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Banks drag down European shares as Brexit sell-off continues


[MILAN] European shares fell on Monday, with banks making their biggest two-day loss on record as uncertainty over Britain's decision to leave the European Union continued to rock global markets.

Spanish stocks outperformed after a general election raised hopes the country could solve a political stalemate, even though it was not immediately clear what kind of majority could be formed.

The pan-European STOXX 600 fell 4.1 per cent after suffering a 7 per cent drop, its biggest one-day fall since 2008, on Friday, the day after the referendum in which the UK voted to quit the EU.

Europe's bank stocks index fell 7.7 per cent, wiping out more than one-fifth of its value in two days and ending just a handful of points above lows reached at the height of a euro zone debt crisis at the end of 2011.

Analysts said Britain's exit from the EU would likely put more pressure on bank earnings, already stretched by ultra-low interest rates, low growth and a pile of bad debt.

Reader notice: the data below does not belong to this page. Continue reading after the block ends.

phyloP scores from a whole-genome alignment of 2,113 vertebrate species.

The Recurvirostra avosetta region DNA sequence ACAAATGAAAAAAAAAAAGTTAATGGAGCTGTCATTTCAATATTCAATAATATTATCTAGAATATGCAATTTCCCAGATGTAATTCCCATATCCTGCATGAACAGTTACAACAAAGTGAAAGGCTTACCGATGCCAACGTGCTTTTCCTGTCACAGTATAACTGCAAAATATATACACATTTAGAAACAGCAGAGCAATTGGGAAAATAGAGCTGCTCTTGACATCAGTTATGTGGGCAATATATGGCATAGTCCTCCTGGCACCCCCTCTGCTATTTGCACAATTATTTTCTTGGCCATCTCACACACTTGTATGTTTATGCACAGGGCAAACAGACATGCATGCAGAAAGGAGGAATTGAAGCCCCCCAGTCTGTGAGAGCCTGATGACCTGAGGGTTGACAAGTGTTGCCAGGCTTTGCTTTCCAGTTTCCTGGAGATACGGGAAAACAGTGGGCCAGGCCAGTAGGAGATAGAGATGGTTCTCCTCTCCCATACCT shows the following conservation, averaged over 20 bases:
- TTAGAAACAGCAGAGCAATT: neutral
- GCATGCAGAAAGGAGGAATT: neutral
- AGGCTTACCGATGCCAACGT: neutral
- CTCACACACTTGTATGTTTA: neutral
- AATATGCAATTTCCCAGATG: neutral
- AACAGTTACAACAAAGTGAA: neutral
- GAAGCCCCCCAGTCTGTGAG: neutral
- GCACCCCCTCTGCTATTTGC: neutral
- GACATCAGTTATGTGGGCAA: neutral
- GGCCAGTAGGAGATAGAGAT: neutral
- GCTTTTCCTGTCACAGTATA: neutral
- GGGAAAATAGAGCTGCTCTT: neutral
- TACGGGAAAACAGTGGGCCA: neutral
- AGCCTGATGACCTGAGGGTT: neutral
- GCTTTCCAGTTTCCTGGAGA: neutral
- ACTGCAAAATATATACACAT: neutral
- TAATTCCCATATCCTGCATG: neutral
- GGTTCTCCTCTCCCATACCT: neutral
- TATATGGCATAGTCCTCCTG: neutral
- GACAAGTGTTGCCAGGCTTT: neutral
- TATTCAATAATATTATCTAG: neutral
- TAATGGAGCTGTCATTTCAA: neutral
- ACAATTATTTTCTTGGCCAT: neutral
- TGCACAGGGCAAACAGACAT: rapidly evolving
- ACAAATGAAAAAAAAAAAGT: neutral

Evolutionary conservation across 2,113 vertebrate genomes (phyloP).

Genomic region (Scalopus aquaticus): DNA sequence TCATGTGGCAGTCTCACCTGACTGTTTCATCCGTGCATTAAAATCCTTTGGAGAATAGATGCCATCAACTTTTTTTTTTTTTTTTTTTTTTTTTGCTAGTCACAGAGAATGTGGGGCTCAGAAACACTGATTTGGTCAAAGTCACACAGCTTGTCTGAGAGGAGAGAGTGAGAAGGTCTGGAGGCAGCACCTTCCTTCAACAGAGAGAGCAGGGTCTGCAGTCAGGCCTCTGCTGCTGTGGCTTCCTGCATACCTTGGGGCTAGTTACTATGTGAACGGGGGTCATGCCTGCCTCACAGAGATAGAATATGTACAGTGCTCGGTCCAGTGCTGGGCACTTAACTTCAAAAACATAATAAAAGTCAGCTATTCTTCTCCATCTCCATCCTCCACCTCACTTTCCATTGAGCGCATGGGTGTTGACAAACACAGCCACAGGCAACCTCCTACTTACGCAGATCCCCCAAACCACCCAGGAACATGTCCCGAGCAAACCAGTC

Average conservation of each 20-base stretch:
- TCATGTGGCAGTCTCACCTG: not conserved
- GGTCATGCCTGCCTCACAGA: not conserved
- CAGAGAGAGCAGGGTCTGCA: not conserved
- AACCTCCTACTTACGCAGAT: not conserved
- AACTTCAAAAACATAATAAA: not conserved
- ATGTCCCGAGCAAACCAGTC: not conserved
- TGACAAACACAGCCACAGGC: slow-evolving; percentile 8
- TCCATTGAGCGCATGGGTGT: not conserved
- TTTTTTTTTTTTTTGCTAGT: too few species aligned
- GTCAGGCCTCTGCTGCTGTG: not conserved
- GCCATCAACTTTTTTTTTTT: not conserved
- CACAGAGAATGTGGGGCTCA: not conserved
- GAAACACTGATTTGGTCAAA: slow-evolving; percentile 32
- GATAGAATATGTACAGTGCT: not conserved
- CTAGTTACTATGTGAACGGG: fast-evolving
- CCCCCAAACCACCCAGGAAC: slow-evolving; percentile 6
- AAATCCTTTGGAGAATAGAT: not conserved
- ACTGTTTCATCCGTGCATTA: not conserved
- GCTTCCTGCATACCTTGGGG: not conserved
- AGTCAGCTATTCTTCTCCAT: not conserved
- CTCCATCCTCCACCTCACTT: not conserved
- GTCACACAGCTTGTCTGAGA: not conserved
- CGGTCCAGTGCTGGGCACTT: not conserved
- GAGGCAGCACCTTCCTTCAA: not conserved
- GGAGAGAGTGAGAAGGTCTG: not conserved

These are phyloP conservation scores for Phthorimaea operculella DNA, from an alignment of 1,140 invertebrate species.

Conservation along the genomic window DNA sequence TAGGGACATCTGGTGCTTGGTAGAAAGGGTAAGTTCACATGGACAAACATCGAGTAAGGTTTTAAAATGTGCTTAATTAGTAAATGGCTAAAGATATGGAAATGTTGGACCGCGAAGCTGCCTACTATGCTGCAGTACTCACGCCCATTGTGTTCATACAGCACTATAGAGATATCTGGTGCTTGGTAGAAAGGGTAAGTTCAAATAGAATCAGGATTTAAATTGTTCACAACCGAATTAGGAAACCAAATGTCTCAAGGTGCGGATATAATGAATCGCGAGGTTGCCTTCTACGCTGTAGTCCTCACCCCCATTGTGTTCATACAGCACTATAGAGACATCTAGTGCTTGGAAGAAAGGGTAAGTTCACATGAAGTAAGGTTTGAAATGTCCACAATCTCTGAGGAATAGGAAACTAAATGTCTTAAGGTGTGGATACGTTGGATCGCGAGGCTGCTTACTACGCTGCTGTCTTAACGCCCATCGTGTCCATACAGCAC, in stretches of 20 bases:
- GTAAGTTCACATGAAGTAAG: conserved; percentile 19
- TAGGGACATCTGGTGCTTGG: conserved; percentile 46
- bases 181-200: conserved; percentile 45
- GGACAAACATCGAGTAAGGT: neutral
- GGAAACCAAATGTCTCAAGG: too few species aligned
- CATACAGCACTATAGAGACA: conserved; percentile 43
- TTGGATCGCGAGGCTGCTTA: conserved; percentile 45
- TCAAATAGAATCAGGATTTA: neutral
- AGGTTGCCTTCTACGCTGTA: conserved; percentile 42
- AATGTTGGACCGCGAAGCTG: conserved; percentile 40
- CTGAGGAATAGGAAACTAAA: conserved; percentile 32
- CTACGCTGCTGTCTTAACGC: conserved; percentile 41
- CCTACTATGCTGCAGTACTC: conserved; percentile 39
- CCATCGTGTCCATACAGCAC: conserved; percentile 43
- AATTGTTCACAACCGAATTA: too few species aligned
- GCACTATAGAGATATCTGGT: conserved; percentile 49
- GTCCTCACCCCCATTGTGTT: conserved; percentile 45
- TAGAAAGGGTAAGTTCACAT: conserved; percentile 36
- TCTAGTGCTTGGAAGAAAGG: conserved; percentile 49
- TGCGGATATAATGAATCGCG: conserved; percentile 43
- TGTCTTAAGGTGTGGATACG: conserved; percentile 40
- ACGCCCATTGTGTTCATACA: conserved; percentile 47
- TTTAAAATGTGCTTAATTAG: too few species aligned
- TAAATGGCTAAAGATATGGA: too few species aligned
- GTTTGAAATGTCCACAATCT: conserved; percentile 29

"Brexit is likely to have lasting implications on the outlook for the European banking sector," Deutsche Bank said, recommending clients to avoid banks in Britain and Spain and underweight banks in Italy.

Royal Bank of Scotland and Barclays fell 15 and 17 per cent respectively, while among other top bank losers were Bank of Ireland, down 21 per cent, and Intesa Sanpaolo, which fell 11 per cent.

Among the biggest losers was airline easyJet, which fell 22.3 per cent to a three-year low after it issued a profit warning. British Airways owner IAG fell 15.9 per cent after Goldman Sachs cut its shares to "neutral".

Spain's Ibex outperformed to end down 1.8 per cent with shares in bank Bankia rising more than 6 per cent and Caixabank ending down 1.6 per cent.

The Brexit vote fuelled fears that populist forces could gain ground in Europe but the Spanish vote strengthened the conservative party of acting Prime Minister Mariano Rajoy, who said he hoped for a government deal next month.

UniCredit said the vote outcome could have been much worse.

"Uncertainty triggered by the Brexit referendum likely pushed undecided voters to lean on traditional forces and it might increase the probability of getting a government this time round," it said in a note.


For more coverage of the EU referendum, visit